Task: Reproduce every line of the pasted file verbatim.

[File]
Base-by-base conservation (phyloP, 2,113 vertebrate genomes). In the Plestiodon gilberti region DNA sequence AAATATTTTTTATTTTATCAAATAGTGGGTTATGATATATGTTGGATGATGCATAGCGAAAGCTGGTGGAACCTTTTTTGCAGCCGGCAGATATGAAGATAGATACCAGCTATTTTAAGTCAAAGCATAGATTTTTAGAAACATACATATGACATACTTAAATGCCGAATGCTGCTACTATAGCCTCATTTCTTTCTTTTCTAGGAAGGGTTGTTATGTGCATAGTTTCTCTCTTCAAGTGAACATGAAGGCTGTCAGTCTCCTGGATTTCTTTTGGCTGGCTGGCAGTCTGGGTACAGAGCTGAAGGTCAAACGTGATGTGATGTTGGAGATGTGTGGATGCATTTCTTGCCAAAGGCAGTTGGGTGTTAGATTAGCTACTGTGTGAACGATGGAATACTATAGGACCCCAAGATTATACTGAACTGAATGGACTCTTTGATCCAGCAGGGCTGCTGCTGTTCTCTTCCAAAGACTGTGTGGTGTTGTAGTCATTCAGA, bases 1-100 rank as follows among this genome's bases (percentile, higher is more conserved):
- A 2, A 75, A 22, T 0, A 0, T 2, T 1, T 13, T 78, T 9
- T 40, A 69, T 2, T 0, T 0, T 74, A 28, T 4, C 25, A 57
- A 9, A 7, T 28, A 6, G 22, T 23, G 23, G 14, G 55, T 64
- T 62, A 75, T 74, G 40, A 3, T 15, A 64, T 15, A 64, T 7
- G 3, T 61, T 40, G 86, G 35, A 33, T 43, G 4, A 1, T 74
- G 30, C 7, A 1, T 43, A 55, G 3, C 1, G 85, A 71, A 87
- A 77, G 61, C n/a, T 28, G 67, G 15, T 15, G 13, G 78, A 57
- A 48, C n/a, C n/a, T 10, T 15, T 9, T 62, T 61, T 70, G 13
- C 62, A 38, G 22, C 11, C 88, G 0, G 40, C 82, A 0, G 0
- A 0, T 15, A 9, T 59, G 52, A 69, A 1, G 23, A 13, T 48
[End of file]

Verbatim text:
Base-by-base conservation (phyloP, 2,113 vertebrate genomes). In the Plestiodon gilberti region DNA sequence AAATATTTTTTATTTTATCAAATAGTGGGTTATGATATATGTTGGATGATGCATAGCGAAAGCTGGTGGAACCTTTTTTGCAGCCGGCAGATATGAAGATAGATACCAGCTATTTTAAGTCAAAGCATAGATTTTTAGAAACATACATATGACATACTTAAATGCCGAATGCTGCTACTATAGCCTCATTTCTTTCTTTTCTAGGAAGGGTTGTTATGTGCATAGTTTCTCTCTTCAAGTGAACATGAAGGCTGTCAGTCTCCTGGATTTCTTTTGGCTGGCTGGCAGTCTGGGTACAGAGCTGAAGGTCAAACGTGATGTGATGTTGGAGATGTGTGGATGCATTTCTTGCCAAAGGCAGTTGGGTGTTAGATTAGCTACTGTGTGAACGATGGAATACTATAGGACCCCAAGATTATACTGAACTGAATGGACTCTTTGATCCAGCAGGGCTGCTGCTGTTCTCTTCCAAAGACTGTGTGGTGTTGTAGTCATTCAGA, bases 1-100 rank as follows among this genome's bases (percentile, higher is more conserved):
- A 2, A 75, A 22, T 0, A 0, T 2, T 1, T 13, T 78, T 9
- T 40, A 69, T 2, T 0, T 0, T 74, A 28, T 4, C 25, A 57
- A 9, A 7, T 28, A 6, G 22, T 23, G 23, G 14, G 55, T 64
- T 62, A 75, T 74, G 40, A 3, T 15, A 64, T 15, A 64, T 7
- G 3, T 61, T 40, G 86, G 35, A 33, T 43, G 4, A 1, T 74
- G 30, C 7, A 1, T 43, A 55, G 3, C 1, G 85, A 71, A 87
- A 77, G 61, C n/a, T 28, G 67, G 15, T 15, G 13, G 78, A 57
- A 48, C n/a, C n/a, T 10, T 15, T 9, T 62, T 61, T 70, G 13
- C 62, A 38, G 22, C 11, C 88, G 0, G 40, C 82, A 0, G 0
- A 0, T 15, A 9, T 59, G 52, A 69, A 1, G 23, A 13, T 48